Student - 23 augustus 2016

Blog: Surviving Wageningen

tekst:
Kristina Simonaityte

Blogger Kristina has some advise for international students who just arrived in Wageningen.

Can’t believe it’s already my third August in Wageningen – and sadly the last. Campus is swarming with new students, their WUR experience just beginning, and honestly I’m somewhat jealous.

I feel that after two years at Wageningen, I am qualified enough to give some advice to incoming students, especially the international ones. Of course, these tips are all based on my personal experiences, so take it with a pinch of salt.

I feel that after two years at Wageningen, I am qualified enough to give some advice to incoming students, especially the international peeps.

1.     Listen when they tell you that WUR is huge on group work. You’ll love it, you’ll hate it, but it’ll definitely be some of the best learning experiences you’ll have here. Appreciate it!

2.     In Wageningen you don’t really need to learn Dutch, that’s just a fact. But occasionally you might be put in a situation where you’ll feel guilty not being able to understand it. Well, either suck it up or just start learning the damn language – those are the only things you can do. There are multiple courses available, both through university and various associations. I’d sure do it differently now: being less self-conscious, more Duolingo.

3.     Somewhat related to the above: don’t pass up an opportunity to befriend the Dutch. Don't feel overwhelmed by everyone speaking Nederlands around you. Maybe it’s easier for me, since I have no other Lithuanians here to hang out with. But living in a foreign country and missing out on its culture and people – that’s just wrong.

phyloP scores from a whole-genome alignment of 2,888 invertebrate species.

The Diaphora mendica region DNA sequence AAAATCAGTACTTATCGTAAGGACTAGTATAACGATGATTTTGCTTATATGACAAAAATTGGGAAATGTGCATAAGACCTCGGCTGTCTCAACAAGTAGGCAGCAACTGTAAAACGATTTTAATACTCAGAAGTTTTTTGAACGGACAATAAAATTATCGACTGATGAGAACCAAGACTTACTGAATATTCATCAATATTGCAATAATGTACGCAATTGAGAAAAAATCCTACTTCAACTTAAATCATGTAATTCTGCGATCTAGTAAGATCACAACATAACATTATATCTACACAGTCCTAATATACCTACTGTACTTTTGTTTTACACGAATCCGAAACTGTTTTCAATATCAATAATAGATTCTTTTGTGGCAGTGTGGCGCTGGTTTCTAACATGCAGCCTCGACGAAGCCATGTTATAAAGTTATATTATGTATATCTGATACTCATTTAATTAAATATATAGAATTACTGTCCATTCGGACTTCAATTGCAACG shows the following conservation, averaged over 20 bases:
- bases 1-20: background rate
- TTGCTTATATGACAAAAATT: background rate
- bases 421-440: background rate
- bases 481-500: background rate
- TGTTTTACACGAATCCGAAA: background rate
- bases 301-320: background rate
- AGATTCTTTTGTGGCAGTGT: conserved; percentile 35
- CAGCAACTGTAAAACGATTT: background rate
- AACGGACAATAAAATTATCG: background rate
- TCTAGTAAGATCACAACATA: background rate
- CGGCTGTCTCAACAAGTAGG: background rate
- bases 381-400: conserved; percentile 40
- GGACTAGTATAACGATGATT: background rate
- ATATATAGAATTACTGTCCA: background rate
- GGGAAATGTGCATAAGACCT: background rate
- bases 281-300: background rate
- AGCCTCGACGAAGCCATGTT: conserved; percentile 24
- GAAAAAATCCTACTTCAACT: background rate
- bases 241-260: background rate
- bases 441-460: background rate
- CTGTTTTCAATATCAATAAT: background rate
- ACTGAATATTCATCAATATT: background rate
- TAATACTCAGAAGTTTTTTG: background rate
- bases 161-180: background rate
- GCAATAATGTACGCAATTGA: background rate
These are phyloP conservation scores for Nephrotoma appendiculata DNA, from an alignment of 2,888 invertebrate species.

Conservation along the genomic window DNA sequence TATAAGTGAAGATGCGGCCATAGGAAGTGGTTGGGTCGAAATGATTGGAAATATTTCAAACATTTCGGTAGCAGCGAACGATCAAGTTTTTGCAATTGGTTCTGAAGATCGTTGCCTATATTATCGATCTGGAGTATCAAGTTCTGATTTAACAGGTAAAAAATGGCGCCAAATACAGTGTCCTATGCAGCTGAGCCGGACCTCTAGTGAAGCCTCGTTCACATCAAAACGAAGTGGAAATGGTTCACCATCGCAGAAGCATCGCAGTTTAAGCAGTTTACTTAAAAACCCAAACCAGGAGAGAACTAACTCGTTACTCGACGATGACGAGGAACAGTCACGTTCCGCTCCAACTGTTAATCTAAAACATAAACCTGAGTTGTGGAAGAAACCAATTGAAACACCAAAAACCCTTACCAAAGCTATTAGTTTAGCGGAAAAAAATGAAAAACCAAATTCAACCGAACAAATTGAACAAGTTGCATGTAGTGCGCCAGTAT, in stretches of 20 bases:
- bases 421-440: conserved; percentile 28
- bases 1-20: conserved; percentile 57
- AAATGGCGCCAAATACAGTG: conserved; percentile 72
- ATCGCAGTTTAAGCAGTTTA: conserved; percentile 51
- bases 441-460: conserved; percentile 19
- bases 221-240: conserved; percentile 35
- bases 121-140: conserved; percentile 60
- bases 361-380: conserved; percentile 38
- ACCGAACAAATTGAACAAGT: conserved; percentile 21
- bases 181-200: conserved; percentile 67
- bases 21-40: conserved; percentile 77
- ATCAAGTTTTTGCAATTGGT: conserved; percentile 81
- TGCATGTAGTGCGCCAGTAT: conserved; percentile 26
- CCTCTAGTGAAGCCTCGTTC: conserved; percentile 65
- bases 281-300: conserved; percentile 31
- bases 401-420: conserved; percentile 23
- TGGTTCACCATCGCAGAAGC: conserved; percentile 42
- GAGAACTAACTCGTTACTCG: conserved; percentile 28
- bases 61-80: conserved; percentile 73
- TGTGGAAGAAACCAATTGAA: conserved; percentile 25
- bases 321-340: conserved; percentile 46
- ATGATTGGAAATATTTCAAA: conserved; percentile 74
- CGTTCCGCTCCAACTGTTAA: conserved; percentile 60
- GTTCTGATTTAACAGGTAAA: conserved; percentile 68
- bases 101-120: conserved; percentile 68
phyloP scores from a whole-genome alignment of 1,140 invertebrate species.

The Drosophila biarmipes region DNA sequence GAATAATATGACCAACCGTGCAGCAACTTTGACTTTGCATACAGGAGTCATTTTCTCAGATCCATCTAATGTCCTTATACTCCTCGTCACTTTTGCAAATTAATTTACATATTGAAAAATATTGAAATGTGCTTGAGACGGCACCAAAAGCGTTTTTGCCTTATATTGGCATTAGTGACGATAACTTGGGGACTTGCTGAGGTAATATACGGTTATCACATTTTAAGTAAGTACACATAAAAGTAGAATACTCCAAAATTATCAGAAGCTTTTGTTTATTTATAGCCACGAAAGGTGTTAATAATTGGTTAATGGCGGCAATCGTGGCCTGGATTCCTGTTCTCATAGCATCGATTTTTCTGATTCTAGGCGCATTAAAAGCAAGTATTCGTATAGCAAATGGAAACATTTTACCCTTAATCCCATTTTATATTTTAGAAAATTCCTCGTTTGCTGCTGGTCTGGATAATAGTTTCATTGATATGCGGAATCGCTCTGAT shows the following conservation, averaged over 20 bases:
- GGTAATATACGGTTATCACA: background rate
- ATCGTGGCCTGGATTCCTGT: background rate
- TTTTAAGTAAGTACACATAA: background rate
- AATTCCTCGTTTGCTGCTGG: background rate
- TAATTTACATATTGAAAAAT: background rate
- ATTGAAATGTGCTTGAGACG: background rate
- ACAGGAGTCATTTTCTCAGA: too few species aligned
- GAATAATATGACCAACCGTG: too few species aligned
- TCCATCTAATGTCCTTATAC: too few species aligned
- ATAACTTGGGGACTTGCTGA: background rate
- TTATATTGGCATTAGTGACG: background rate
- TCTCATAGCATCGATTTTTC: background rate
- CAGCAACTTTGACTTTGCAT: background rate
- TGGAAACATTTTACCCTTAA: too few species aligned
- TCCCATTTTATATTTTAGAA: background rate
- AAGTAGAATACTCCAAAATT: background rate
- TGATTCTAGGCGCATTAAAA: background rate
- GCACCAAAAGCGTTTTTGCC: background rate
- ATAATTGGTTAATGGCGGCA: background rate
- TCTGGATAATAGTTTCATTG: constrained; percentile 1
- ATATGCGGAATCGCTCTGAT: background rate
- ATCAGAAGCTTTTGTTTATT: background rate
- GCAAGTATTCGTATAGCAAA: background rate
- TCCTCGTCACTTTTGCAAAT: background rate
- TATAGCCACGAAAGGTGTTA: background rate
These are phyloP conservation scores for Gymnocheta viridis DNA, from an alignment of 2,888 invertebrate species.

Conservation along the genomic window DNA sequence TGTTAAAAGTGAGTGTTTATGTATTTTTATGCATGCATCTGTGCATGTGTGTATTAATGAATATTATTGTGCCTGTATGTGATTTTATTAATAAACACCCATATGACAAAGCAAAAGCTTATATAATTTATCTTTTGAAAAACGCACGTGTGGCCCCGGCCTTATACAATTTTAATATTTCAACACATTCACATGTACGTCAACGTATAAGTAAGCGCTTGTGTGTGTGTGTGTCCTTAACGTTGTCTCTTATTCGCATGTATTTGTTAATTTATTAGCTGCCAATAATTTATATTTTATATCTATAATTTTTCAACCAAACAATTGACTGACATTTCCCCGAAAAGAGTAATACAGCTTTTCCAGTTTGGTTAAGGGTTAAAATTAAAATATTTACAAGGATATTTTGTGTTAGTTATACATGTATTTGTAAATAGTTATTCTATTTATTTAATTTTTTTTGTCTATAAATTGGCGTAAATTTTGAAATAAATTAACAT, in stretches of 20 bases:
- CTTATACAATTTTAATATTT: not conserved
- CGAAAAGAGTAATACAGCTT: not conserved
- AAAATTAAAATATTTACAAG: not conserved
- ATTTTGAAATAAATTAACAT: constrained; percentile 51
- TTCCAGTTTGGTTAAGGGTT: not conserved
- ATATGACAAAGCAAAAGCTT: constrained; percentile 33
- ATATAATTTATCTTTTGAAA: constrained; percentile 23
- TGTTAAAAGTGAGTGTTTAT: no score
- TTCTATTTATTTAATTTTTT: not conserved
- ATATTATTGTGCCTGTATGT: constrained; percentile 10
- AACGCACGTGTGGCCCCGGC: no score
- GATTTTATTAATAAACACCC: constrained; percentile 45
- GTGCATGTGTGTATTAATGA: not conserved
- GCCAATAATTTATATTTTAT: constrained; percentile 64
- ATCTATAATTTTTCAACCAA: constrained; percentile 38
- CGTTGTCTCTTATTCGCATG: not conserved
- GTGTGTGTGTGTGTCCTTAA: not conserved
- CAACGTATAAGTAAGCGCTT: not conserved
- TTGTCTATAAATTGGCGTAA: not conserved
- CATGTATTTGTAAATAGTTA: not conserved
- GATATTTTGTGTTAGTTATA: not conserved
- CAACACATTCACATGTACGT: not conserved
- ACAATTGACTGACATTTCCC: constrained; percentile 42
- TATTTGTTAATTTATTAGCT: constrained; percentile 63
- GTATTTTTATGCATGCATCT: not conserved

4.     Same applies to all foreign groups. You tend to stick to other Europeans/Africans/Asians? You dream of traveling the world, but don’t want to work in groups with these “other” people? It just doesn’t work that way, buddy! Wageningen is a perfect place to explore different cultures and improve your intercultural communication skills.

But coming to live in a foreign country and missing out on its culture and people – that’s just wrong.

5.     I wrote last time (http://resource.wageningenur.nl/nl/student/show/Blog-Unlikely-Connections-1.htm) about the need to network with your own coursemates and to know what kind of science is being done at your chair group. People here are truly changing the world. Don’t miss a chance to be a part of it!

6.     Studies are not everything; we all know that. But parties are also not the only option for winding down. Travel! Invest in Museumkaart and visit all these world class museums around the country for free. Do sports. Go to Studium Generale lectures, lunch time concerts at Impulse or anything organised by Popcultuur Wageningen. Do some gardening, sing in a choir, dance salsa – there is so much to do!

7.     Carry bike lights.

8.     Don’t be homesick by yourself. Find someone to talk about it.

9.     Learn how to pronounce “Wageningen”.

10.  And most importantly – have fun! It’ll go by too fast. 


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